Saturday, April 28, 2007


In Chinese culture, it is often said that if a man's nose produces a small flow of blood, this signifies that he is experiencing sexual desire. This concept can be seen in Chinese and Hong Kong films and in Japanese anime and manga. Male characters will often be shown with a nose bleed if they have just seen a nude or scantily-clad female, or if they have had an erotic thought or fantasy.

The "red thread of passion" is an expression used in Zen to describe the deep emotions that all human beings experience and deal with. Shakyamuni Buddha had to deal with them. All the ancestors had to deal with them. Why is it called a "red thread?" I don't know.

But passion can be defined as "intense feelings, such as grief, rage, love or eager desire." When that passion manifests itself in the lower two chakras, it is called "lust." When it is manifested in the fourth chakra, the heart, it is called "love." But in any event, the red thread runs through us all, it is part of our lives and who we are, and if Zen is to accommodate all of life, it must accommodate the red thread as well.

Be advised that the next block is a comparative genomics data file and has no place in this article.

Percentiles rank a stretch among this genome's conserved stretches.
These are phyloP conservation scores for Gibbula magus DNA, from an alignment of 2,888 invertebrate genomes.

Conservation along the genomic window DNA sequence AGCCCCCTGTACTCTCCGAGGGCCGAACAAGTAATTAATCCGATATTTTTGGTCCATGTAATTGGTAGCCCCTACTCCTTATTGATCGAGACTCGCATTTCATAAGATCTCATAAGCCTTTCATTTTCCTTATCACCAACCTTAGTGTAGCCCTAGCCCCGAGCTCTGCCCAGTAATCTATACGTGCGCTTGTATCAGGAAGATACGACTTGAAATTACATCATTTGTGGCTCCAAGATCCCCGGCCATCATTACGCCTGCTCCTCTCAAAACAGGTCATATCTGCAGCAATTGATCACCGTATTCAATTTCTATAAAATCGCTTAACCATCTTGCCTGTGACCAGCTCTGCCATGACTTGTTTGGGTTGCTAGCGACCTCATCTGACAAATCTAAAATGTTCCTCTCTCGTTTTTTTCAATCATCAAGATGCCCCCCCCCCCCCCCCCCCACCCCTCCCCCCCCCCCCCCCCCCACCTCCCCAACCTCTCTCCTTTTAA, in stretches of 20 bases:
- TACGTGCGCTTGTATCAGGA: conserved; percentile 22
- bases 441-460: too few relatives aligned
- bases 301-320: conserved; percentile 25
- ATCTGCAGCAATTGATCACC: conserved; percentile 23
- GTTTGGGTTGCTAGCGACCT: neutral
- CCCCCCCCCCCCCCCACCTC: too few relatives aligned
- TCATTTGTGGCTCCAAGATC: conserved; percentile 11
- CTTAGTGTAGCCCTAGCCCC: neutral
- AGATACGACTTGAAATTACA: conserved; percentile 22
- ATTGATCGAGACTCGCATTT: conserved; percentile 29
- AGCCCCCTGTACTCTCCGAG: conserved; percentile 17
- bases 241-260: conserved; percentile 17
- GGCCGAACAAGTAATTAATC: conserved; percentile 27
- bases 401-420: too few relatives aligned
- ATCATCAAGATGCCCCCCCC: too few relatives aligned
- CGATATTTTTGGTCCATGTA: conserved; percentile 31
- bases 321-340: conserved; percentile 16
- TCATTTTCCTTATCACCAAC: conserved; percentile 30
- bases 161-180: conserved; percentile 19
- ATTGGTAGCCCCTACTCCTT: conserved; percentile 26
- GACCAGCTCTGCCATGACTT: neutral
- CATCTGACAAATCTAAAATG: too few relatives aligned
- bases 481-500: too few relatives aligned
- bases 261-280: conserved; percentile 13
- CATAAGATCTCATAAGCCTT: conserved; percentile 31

Human sex cells have 23 chromosomes, and the number 23 is auspicious. 23 is the number of people (16 females, 7 males) that Neo would have had to select in order to re-found Zion in The Matrix Trilogy. Michael Jordan's jersey number was 23. The number of letters in "George Herbert Walker Bush" and "William Jefferson Clinton" is 23. This is the 23rd-to-last posting in Water Dissolves Water.

Robert Anton Wilson, interviewed by David A Banton on April 23, 1988, said, "Well, 23 is a part of the cosmic code. It's connected with so many synchronicities and weird coincidences that it must mean something, I just haven't figured out yet what it means!. . . [April 23] is the anniversary of Shakespeare's birth, April 23, 1556 and his death, April 23, 1616. Also April 23, 1616, the same time Shakespeare died in England, Cervantes, author of Don Quixote, died in Spain. April 23, 1014 is when Brian Boru died, he was the first high king of Ireland to be a political as well as religious leader. He unified all Ireland and drove the Danes out, and on April 23, 1014 he was killed by one of the Danes after the battle of Clontarf, where he defeated the Danes for the final time, and liberated Ireland from foreign rule. August 23, 1170 is when the Normans came in, and Ireland has been under foreign rule again, in whole or in part, ever since. On Aug. 23, 1920 James Joyce was discussing coincidences with a friend in a Paris bar when he suddenly saw a giant black rat and fainted dead away. So that ties Joyce together with the invasion of Ireland, and Shakespeare, and Brian Boru. All of this is in (James Joyce's) Finnigan's Wake, by the way."